Friday, March 13, 2009

First Flush of Spring

In the Spring when the weather warms
Kamela is wandering naked again
Amongst the tea plants
Grown on steep slopes
Under the shadow of Kanchenjuenga.
The sisters surround her
With bright red shawls
And together they inch down
The steep muddy goat trail
Past the broom reeds and cardamom shoots
Onto a small terrace
Where the rain collects
And a tethered goat
Stands guard on a rock
Bleating its hungered cry.

Kamela and the sisters
Enter a ramshackle hut
With no windows or doors
And three coughing babies
Tended by the oldest boy
Who will leave school at 10
If she can find him a job.
They look to see if Kamela
Brought a package of biscuits
To satiate the gnawing empty pit
“Not now my babies, maybe tomorrow.”
Her heart is filled with shame.

The sisters know they will be punished
And lose their daily wage
For half empty baskets
They must get back to the plants.
Quickly they help slip on
Kamela’s flower print skirt
Her apron
Her bright red sweater
They wrap the scarf around her head
Help her pull on rubber boots
Attach her basket to her back,
And together ascend the steep trail
Returning to the fields
To pick the first Darjeeling flush,
The finest cup in the world.


Plants groomed to perfect round,
Buds picked by crafty fingers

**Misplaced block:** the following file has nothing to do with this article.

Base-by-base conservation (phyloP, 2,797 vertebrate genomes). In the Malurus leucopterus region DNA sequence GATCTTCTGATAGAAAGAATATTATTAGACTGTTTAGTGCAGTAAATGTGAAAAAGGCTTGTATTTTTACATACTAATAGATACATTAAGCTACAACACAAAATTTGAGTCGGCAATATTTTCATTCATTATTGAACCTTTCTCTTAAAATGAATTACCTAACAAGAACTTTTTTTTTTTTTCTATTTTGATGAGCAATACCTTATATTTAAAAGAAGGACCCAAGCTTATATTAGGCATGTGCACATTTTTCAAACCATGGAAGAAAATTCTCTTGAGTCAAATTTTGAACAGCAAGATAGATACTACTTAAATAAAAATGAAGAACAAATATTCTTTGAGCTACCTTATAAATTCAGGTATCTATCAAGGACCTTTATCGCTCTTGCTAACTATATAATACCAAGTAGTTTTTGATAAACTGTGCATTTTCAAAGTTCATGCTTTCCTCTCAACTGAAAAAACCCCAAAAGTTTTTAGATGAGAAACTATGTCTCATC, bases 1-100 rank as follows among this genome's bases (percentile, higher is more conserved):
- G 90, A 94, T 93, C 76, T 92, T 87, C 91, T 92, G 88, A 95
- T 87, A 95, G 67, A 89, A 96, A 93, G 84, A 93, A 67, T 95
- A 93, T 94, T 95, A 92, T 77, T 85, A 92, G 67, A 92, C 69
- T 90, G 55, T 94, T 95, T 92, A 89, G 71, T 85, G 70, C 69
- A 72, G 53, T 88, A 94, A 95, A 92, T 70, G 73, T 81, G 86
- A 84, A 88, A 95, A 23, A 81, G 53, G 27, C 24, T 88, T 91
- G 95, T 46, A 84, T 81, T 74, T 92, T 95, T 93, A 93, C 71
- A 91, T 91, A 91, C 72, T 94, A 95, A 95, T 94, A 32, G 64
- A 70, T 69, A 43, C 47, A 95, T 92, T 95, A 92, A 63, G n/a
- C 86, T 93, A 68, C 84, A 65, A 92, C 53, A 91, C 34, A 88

Thrown deftly over the shoulder
Into braided reed baskets
The throngs of giggling women
Pose in smiles for passing tourists
In Maruti vans. The smiles turn to curses
As the drive by shootings
Take the souls of the women
Leaving nothing to offer
To drip into empty coffers.
Kamela coughs and spits up blood
The fever is high today
But there will be no pay
If she goes home to rest.

Kamela is Brahmin, highest caste
Early the next morning,
She asks at the temple
What karma this?
As she takes the blessing,
At least I am not Adivasi, she thinks
Not dark skinned, like the sisters.
She smears red powder on her hair part
The sign of marriage,
Of a husband, yes, who can’t find work
He takes her meager wage
And drinks it away
Leaving bruises on her
Fair Brahmin skin
Now dark and leathered
From years in the sun.

She returns to the garden
To pick the first flush of Spring
One pound of which will bring from
Fortnum and Mason in Piccadilly
Enough to pay Kamela
For the rest of her life.

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